The controversial Prevention of Electronic Crimes Bill (PECB) 2015 was approved by the National Assembly (NA) on Thursday.
The ‘draconian’ bill was sent back for NA’s approval after the Senate’s unanimous adoption of the bill, with certain amendments, earlier in July. The bill will be signed into law by President Mamnoon Hussain.
Here are 14 ways you can avoid jail-time now that cybercrime bill has been passed:
Earlier, opposition parties, including PPP, PTI and MQM, strongly condemned certain sections of the bill, which, according to them could curb the freedom of expression.
The PPP’s Parliamentary Leader Naveed Qamar started the debate, saying that it was a draconian law, which is violative of fundamental rights enshrined in the Constitution. “It is certain that the draft will not stand up to scrutiny of the court of law,” he added.
Qamar said under the bill the minimum age for punishment is 10-year which is ‘incomprehensible’ as on the one hand the government talks about the child rights while on the other hand it takes such steps. “None of us will be spared if this law is used in undemocratic way,” he warned.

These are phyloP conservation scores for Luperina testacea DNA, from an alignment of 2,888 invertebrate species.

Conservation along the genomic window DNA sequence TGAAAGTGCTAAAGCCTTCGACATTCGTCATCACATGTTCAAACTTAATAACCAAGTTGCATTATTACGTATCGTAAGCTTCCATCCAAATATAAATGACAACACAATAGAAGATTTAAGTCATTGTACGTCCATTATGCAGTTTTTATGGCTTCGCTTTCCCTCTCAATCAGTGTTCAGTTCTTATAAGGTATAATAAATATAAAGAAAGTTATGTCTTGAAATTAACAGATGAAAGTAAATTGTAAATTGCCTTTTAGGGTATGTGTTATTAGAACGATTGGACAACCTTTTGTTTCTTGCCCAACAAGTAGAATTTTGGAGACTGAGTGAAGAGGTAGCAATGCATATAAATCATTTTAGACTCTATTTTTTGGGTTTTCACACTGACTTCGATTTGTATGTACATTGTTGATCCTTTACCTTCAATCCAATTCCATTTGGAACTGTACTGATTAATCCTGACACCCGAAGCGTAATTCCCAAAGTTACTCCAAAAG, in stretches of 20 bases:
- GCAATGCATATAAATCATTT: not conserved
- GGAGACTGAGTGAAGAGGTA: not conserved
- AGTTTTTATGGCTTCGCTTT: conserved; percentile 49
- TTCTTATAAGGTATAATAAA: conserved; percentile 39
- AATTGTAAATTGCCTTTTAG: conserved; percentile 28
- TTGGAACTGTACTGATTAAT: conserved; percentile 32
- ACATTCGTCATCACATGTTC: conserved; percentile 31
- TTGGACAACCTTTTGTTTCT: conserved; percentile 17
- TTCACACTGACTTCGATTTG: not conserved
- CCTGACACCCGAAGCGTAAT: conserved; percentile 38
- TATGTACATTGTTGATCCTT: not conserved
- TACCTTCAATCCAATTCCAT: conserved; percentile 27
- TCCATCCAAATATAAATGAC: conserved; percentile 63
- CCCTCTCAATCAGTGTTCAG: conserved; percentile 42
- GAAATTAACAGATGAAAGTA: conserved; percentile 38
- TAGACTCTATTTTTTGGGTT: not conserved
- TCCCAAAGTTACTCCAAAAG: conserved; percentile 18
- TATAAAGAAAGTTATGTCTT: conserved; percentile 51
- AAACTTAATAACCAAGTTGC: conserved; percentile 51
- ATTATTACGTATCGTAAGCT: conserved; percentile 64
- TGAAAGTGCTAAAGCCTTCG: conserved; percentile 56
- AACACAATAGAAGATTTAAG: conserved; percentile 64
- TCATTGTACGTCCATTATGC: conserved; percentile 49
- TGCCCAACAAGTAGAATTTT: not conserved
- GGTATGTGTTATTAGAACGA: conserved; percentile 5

MQM lawmaker Ali Raza Abidi also deplored certain sections of the bill, which, he said, are totally unacceptable. He also objected to eight of 51 amendments to the bill passed by the Senate.
“Youth will be the prime victim of the new law as it is not necessary that the public will have the knowhow about ethics and laws of social media,” he said.
Abidi asked whether people should purchase birds as communication through cyber space will become perilous after passage of this law. “The bill is criminalising and demoralising the population,” he added.
PTI’s Ali Muhammad Khan feared that even if not by the current government, the law might be used against opponents by the future rulers.
“Our youth is getting politicised and it is for the good of country but passage of this bill will discourage them to take part in political activities or debate [on cyberspace],” he said, adding that section 9 of the bill is criminalising the use of internet for criticising politicians or seeking information about them.
“The government should remove all the politically motivated sections of the bill,” he added.
PPP’s Nafisa Shah said she was feeling ashamed and embarrassed for being part of parliament which was going to pass the bill which was muzzling fundamental rights. “The cybercrime bill is government’s oppressive instrument of surveillance of youth and civil society,” she said.